To make the participants aware that there condition imposed a certain level of stress on their bodies. The participants were informed about the transitive nature and positive prognosis of their condition with no increased risk of setback if the treatment were followed. The participants were also informed that the treatment would take several months.
- 2.To diminish the strain which had caused the current poor level of functioning in the participants, e.g. through:
Change of workplace
Change of job tasks
Reduced number of working hours
Sick leave, possibly on a part-time basis
Personal social networks were involved in the process. The participants were encouraged to discuss their treatment with their spouse or other family members as well as potentially stress-reducing measures which relatives could assist with. To contribute to this engagement, the participants received their updated record after each session.
During the sessions, the participants acquired tools to help them handle everyday stress-inducing incidents such as traffic, children's behaviour, etc. Relaxation exercises and breathing exercises were introduced.
The clinical significance of relaxation was emphasised. The participants were given a CD with a 15-minute relaxation programme, and all were encouraged to follow it every day for the duration of the treatment. The relaxation programme taught the participant to relax through concentrating on various parts of the body, one at a time, guided by the instructions on the CD. A few were also taught breathing exercises for use in panic attacks.
Participants were encouraged to exercise at least twice a week. In order to evaluate the effect of the exercise, the participants' blood pressure and maximum oxygen uptake while on an exercise bike were measured at the start of the intervention and after four months. The examination was carried out at the Clinical Physiological Department at Hillerød Hospital.
The participants were given the book "Stress", published by Denmark's Radio in connection with a series of health programmes . The objective was that the participants should use the book to refresh their memories regarding the information they were given during the sessions.
Contact with the workplace
During the intervention, the participants' place of work was contacted if adjustments to their tasks or responsibilities were needed. Such contact was only made if the participant agreed. One or more meetings would usually be held between the participant, the author of this article and the participant's supervisor in order to discuss a possible change in work allocation at the workplace. Finally, the participants were encouraged to let their work place know how they experienced their situation and the factors, which had brought it about.
The Stress Clinic target group were working people with a work-related long-term stress situation. The media were informed about the Stress Clinic and its website (http://www.stressklinik.dk), on which the treatment programme was described, together with information as to referral as well as advice about stress treatment. Treatment was paid for by the referring body, which could be an insurance company, a local authority, the person's employer, or - in one instance - the participant himself/herself. Each referral to the programme was evaluated in order to decide whether it would be appropriate to set up an initial interview. If so, a contract was sent to the referring body, and once the signed contract was received, the participant was invited to an initial interview. In some cases, further information was requested.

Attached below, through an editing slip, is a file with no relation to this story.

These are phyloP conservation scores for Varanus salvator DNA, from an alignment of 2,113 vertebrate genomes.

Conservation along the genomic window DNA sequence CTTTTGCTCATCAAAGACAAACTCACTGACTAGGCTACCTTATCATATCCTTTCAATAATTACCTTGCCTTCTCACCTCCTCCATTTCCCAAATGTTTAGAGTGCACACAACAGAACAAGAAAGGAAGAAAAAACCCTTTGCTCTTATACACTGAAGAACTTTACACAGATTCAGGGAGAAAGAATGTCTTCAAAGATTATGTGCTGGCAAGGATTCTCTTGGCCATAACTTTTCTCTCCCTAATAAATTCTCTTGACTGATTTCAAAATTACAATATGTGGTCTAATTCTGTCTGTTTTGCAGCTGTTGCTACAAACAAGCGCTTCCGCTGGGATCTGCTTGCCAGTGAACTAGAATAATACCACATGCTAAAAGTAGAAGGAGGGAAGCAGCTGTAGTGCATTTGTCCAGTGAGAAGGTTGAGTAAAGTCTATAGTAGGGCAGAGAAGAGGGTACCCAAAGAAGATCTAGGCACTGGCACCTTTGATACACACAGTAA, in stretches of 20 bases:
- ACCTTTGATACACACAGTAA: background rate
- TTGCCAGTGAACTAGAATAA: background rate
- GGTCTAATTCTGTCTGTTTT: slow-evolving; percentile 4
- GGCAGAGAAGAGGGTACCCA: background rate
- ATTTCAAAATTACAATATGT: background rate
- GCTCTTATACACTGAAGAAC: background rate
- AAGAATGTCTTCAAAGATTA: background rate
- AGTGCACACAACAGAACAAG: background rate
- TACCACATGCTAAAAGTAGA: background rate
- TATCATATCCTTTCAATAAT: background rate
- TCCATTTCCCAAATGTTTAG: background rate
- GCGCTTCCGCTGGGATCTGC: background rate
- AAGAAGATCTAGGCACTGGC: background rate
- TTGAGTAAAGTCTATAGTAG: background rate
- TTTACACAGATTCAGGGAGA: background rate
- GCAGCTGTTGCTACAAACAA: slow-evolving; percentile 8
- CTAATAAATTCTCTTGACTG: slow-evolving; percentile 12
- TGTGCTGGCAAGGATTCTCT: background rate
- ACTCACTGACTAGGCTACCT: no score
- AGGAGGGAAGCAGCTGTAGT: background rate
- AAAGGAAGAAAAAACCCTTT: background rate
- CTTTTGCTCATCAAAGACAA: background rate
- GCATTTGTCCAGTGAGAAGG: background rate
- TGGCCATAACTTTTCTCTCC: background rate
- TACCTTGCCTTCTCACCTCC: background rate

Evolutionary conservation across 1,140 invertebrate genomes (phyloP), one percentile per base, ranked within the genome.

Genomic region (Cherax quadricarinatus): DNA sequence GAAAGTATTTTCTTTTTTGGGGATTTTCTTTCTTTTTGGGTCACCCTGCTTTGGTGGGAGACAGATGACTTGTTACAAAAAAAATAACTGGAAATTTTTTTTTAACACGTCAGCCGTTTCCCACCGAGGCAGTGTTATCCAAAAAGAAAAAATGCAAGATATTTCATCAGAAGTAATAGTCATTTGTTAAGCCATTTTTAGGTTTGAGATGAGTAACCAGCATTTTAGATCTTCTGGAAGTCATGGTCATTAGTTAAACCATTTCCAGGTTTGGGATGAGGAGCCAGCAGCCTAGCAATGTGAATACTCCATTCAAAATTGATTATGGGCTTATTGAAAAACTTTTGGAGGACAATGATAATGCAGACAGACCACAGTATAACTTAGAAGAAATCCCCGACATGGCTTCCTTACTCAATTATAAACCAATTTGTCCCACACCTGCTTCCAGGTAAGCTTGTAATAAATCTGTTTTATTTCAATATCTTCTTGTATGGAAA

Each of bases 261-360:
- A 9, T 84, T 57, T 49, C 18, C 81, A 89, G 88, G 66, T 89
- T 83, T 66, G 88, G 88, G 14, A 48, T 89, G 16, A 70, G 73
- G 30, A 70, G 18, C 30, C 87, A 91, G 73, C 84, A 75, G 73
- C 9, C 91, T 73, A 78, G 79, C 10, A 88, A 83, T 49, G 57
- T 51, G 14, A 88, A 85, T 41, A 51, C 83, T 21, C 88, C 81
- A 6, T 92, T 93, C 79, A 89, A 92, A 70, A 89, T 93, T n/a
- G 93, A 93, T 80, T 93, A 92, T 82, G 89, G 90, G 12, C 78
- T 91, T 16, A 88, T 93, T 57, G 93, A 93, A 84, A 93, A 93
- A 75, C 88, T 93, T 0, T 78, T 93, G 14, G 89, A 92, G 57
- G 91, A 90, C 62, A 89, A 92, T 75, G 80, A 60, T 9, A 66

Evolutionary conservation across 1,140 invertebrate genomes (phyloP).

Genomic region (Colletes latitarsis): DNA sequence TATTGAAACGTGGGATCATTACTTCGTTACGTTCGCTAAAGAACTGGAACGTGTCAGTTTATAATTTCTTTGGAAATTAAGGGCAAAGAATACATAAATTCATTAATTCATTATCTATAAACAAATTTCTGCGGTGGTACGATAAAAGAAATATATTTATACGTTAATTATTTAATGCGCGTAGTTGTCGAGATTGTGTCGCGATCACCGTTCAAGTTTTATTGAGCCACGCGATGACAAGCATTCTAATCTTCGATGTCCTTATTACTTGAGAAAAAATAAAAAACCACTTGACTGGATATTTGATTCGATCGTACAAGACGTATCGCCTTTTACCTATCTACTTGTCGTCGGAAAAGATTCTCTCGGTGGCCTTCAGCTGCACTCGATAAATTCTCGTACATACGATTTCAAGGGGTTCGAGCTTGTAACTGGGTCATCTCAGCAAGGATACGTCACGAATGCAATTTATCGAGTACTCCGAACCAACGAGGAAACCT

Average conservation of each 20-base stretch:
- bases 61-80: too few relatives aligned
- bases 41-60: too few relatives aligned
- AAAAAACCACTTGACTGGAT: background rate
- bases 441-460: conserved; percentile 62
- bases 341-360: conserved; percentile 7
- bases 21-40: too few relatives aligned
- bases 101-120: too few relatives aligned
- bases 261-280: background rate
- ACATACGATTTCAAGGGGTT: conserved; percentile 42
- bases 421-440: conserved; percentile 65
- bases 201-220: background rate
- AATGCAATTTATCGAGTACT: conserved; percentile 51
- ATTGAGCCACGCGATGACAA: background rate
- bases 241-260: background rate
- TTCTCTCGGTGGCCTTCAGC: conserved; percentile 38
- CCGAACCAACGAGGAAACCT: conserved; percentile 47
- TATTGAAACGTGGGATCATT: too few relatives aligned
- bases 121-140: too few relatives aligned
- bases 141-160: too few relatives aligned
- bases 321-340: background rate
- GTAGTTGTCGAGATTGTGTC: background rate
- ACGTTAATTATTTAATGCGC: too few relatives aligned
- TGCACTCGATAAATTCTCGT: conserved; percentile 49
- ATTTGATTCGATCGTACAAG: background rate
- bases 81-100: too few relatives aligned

The initial interview lasted 1-1½ hours, and was used to assess whether there was a realistic chance that the participant would benefit from the treatment at the Stress Clinic. Inclusion criteria were labour market attachment, and stress symptoms related to working conditions. Exclusion criteria were major psychiatric disorder or other ongoing psychological or psychiatric treatment. A specialist in occupational medicine conducted this interview and the following sessions. In cases of severe depression, or where the person already participated in some kind of treatment, it was agreed with the participant that we would refer to psychiatric or other relevant treatment.
The study protocol was reviewed by the Committee System on Biomedical Research Ethics and found to be a quality development project not covered by the committee system based on the 'Guidelines about Notification of a Biomedical Research Project'. As a consequense of this informed consent was not nescesary.
Chi2-tests were used for description of the dichotomous data and t-tests for continuity data regarding baseline symptoms.
Furthermore, the odds ratio (OR) for a return to work was calculated using logistic regression analyses for the participants compared to the control group, both unadjusted and adjusted for relevant confounders: age, gender, MDI score and occupation. Finally ORs for possible predictive factors for RTW adjusted for the intervention were calculated. Statistics were calculated using SPSS, 13th edition.